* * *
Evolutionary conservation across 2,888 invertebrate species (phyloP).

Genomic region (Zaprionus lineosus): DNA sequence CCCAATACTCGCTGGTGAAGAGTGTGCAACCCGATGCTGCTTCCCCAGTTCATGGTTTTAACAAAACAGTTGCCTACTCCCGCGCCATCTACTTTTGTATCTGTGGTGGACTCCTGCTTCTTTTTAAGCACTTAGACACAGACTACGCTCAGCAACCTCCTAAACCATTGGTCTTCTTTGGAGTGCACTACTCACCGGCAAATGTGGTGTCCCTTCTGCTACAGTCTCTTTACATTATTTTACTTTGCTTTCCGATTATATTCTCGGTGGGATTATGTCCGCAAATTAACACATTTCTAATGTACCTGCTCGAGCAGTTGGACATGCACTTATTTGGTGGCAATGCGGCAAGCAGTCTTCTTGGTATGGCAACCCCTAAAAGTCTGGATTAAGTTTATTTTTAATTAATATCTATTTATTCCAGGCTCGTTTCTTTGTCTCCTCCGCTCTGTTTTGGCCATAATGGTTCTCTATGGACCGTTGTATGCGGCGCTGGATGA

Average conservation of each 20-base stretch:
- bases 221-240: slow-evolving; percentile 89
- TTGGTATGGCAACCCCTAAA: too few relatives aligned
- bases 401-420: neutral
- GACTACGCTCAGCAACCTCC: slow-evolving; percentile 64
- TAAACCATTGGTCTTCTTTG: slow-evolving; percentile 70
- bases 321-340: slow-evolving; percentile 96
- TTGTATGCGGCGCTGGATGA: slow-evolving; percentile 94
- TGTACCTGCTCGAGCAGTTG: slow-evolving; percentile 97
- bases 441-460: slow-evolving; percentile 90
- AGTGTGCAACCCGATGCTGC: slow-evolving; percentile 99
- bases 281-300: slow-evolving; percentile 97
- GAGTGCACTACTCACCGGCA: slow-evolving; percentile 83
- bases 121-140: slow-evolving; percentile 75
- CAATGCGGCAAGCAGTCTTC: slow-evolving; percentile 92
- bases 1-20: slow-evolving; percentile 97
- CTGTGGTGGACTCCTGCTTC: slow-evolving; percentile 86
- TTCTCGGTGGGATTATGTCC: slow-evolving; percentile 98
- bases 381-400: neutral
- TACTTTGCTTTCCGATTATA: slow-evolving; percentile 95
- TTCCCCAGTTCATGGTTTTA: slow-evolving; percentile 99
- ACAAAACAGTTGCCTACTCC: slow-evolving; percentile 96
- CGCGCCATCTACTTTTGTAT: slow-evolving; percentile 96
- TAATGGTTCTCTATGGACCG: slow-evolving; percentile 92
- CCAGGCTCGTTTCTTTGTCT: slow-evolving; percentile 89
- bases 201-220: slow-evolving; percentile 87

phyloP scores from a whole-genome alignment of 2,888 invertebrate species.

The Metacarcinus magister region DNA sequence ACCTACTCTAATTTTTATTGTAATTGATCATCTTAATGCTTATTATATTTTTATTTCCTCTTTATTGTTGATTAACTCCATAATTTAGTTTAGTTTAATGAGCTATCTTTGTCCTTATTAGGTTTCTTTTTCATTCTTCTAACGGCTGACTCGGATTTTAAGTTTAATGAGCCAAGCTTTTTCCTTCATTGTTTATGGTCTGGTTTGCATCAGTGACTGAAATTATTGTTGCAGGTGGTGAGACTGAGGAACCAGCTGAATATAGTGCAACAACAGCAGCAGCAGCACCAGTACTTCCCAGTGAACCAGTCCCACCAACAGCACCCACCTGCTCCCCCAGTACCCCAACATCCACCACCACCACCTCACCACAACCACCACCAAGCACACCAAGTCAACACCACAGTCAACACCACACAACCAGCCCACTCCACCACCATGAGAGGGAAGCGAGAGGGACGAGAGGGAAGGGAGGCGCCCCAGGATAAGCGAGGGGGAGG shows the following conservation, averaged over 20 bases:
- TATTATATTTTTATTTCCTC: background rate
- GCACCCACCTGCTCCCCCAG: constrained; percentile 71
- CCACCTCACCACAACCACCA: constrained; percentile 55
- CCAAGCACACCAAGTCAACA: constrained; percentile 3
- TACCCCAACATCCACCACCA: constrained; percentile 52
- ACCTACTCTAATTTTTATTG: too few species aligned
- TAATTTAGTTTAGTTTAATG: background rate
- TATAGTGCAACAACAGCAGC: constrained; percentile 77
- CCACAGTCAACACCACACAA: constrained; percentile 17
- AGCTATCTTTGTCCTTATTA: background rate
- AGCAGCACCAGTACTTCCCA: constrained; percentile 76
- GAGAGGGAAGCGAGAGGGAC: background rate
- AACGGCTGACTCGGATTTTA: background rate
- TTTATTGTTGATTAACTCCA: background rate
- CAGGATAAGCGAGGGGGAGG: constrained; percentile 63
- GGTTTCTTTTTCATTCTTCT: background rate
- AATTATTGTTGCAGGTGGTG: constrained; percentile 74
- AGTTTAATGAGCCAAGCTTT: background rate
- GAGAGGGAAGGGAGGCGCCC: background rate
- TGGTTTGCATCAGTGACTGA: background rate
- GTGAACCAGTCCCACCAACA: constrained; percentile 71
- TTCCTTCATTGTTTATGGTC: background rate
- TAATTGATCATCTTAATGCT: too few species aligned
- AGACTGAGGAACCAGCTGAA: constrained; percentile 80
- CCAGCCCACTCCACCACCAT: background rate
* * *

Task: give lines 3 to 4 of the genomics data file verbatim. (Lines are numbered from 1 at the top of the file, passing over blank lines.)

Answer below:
Average conservation of each 20-base stretch:
- bases 221-240: slow-evolving; percentile 89